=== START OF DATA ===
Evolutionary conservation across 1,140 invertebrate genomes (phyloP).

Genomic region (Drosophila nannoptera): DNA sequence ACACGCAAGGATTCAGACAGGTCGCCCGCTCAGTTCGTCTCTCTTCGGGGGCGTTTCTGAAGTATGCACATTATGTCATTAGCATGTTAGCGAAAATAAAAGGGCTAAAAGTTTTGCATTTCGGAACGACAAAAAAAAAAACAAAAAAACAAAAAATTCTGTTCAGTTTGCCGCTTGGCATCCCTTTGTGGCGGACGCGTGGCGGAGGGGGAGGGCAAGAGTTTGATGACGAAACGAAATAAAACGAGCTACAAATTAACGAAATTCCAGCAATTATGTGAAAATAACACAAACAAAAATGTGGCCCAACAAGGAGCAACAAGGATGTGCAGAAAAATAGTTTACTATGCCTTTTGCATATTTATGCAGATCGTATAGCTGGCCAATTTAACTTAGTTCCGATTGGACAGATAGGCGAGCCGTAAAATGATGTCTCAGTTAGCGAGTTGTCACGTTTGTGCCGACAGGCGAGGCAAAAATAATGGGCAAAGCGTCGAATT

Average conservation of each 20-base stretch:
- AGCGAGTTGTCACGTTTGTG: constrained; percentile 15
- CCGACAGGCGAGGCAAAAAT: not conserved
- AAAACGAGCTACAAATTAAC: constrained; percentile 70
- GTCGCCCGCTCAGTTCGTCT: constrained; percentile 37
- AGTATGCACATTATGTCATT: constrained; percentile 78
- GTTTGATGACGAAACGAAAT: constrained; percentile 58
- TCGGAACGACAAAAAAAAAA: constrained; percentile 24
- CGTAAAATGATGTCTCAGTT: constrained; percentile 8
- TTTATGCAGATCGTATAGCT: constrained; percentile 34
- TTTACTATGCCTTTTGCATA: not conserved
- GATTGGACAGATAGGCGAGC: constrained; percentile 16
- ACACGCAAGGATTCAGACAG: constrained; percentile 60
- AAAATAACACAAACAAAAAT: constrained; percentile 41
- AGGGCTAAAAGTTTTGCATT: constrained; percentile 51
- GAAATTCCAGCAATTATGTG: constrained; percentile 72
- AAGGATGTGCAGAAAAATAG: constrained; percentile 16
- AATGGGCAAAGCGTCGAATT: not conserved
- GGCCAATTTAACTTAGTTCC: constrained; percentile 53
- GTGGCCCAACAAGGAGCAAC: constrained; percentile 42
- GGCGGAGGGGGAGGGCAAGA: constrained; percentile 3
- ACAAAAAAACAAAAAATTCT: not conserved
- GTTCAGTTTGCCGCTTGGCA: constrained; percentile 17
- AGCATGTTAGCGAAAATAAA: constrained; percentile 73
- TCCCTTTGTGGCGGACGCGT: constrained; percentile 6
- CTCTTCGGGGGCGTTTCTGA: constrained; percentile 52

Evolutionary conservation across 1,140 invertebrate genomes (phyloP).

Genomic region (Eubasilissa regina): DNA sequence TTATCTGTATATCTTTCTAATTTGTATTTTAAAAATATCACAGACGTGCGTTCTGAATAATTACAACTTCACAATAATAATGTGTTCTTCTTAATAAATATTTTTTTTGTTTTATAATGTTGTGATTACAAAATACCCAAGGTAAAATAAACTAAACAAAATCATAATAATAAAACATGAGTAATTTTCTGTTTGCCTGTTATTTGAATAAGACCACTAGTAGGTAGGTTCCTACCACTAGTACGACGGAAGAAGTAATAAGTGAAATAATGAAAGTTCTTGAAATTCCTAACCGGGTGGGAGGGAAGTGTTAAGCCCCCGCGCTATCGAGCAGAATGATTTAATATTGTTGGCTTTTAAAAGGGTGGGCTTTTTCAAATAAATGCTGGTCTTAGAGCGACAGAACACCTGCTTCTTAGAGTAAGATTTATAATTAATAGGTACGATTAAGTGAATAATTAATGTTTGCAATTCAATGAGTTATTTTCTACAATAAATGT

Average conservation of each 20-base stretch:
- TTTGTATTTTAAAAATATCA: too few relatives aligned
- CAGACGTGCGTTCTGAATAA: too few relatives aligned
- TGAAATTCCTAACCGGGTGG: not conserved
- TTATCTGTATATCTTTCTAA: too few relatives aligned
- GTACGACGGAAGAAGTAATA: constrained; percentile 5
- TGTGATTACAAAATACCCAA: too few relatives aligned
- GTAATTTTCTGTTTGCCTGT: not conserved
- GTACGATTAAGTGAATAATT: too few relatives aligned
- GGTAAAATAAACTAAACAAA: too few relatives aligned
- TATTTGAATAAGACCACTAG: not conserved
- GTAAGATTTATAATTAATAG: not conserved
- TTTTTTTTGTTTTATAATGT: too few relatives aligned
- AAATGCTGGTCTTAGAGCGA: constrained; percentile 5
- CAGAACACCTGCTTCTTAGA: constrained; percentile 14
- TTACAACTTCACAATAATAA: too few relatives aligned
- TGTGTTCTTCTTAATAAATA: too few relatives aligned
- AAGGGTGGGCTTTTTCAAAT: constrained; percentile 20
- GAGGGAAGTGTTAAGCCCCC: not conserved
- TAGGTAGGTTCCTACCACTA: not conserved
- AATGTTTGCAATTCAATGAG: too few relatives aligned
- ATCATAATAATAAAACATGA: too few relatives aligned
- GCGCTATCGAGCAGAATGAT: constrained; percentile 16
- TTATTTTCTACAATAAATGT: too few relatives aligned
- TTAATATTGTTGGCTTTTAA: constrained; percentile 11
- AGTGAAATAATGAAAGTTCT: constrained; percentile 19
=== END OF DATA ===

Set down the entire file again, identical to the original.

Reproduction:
Evolutionary conservation across 1,140 invertebrate genomes (phyloP).

Genomic region (Drosophila nannoptera): DNA sequence ACACGCAAGGATTCAGACAGGTCGCCCGCTCAGTTCGTCTCTCTTCGGGGGCGTTTCTGAAGTATGCACATTATGTCATTAGCATGTTAGCGAAAATAAAAGGGCTAAAAGTTTTGCATTTCGGAACGACAAAAAAAAAAACAAAAAAACAAAAAATTCTGTTCAGTTTGCCGCTTGGCATCCCTTTGTGGCGGACGCGTGGCGGAGGGGGAGGGCAAGAGTTTGATGACGAAACGAAATAAAACGAGCTACAAATTAACGAAATTCCAGCAATTATGTGAAAATAACACAAACAAAAATGTGGCCCAACAAGGAGCAACAAGGATGTGCAGAAAAATAGTTTACTATGCCTTTTGCATATTTATGCAGATCGTATAGCTGGCCAATTTAACTTAGTTCCGATTGGACAGATAGGCGAGCCGTAAAATGATGTCTCAGTTAGCGAGTTGTCACGTTTGTGCCGACAGGCGAGGCAAAAATAATGGGCAAAGCGTCGAATT

Average conservation of each 20-base stretch:
- AGCGAGTTGTCACGTTTGTG: constrained; percentile 15
- CCGACAGGCGAGGCAAAAAT: not conserved
- AAAACGAGCTACAAATTAAC: constrained; percentile 70
- GTCGCCCGCTCAGTTCGTCT: constrained; percentile 37
- AGTATGCACATTATGTCATT: constrained; percentile 78
- GTTTGATGACGAAACGAAAT: constrained; percentile 58
- TCGGAACGACAAAAAAAAAA: constrained; percentile 24
- CGTAAAATGATGTCTCAGTT: constrained; percentile 8
- TTTATGCAGATCGTATAGCT: constrained; percentile 34
- TTTACTATGCCTTTTGCATA: not conserved
- GATTGGACAGATAGGCGAGC: constrained; percentile 16
- ACACGCAAGGATTCAGACAG: constrained; percentile 60
- AAAATAACACAAACAAAAAT: constrained; percentile 41
- AGGGCTAAAAGTTTTGCATT: constrained; percentile 51
- GAAATTCCAGCAATTATGTG: constrained; percentile 72
- AAGGATGTGCAGAAAAATAG: constrained; percentile 16
- AATGGGCAAAGCGTCGAATT: not conserved
- GGCCAATTTAACTTAGTTCC: constrained; percentile 53
- GTGGCCCAACAAGGAGCAAC: constrained; percentile 42
- GGCGGAGGGGGAGGGCAAGA: constrained; percentile 3
- ACAAAAAAACAAAAAATTCT: not conserved
- GTTCAGTTTGCCGCTTGGCA: constrained; percentile 17
- AGCATGTTAGCGAAAATAAA: constrained; percentile 73
- TCCCTTTGTGGCGGACGCGT: constrained; percentile 6
- CTCTTCGGGGGCGTTTCTGA: constrained; percentile 52

Evolutionary conservation across 1,140 invertebrate genomes (phyloP).

Genomic region (Eubasilissa regina): DNA sequence TTATCTGTATATCTTTCTAATTTGTATTTTAAAAATATCACAGACGTGCGTTCTGAATAATTACAACTTCACAATAATAATGTGTTCTTCTTAATAAATATTTTTTTTGTTTTATAATGTTGTGATTACAAAATACCCAAGGTAAAATAAACTAAACAAAATCATAATAATAAAACATGAGTAATTTTCTGTTTGCCTGTTATTTGAATAAGACCACTAGTAGGTAGGTTCCTACCACTAGTACGACGGAAGAAGTAATAAGTGAAATAATGAAAGTTCTTGAAATTCCTAACCGGGTGGGAGGGAAGTGTTAAGCCCCCGCGCTATCGAGCAGAATGATTTAATATTGTTGGCTTTTAAAAGGGTGGGCTTTTTCAAATAAATGCTGGTCTTAGAGCGACAGAACACCTGCTTCTTAGAGTAAGATTTATAATTAATAGGTACGATTAAGTGAATAATTAATGTTTGCAATTCAATGAGTTATTTTCTACAATAAATGT

Average conservation of each 20-base stretch:
- TTTGTATTTTAAAAATATCA: too few relatives aligned
- CAGACGTGCGTTCTGAATAA: too few relatives aligned
- TGAAATTCCTAACCGGGTGG: not conserved
- TTATCTGTATATCTTTCTAA: too few relatives aligned
- GTACGACGGAAGAAGTAATA: constrained; percentile 5
- TGTGATTACAAAATACCCAA: too few relatives aligned
- GTAATTTTCTGTTTGCCTGT: not conserved
- GTACGATTAAGTGAATAATT: too few relatives aligned
- GGTAAAATAAACTAAACAAA: too few relatives aligned
- TATTTGAATAAGACCACTAG: not conserved
- GTAAGATTTATAATTAATAG: not conserved
- TTTTTTTTGTTTTATAATGT: too few relatives aligned
- AAATGCTGGTCTTAGAGCGA: constrained; percentile 5
- CAGAACACCTGCTTCTTAGA: constrained; percentile 14
- TTACAACTTCACAATAATAA: too few relatives aligned
- TGTGTTCTTCTTAATAAATA: too few relatives aligned
- AAGGGTGGGCTTTTTCAAAT: constrained; percentile 20
- GAGGGAAGTGTTAAGCCCCC: not conserved
- TAGGTAGGTTCCTACCACTA: not conserved
- AATGTTTGCAATTCAATGAG: too few relatives aligned
- ATCATAATAATAAAACATGA: too few relatives aligned
- GCGCTATCGAGCAGAATGAT: constrained; percentile 16
- TTATTTTCTACAATAAATGT: too few relatives aligned
- TTAATATTGTTGGCTTTTAA: constrained; percentile 11
- AGTGAAATAATGAAAGTTCT: constrained; percentile 19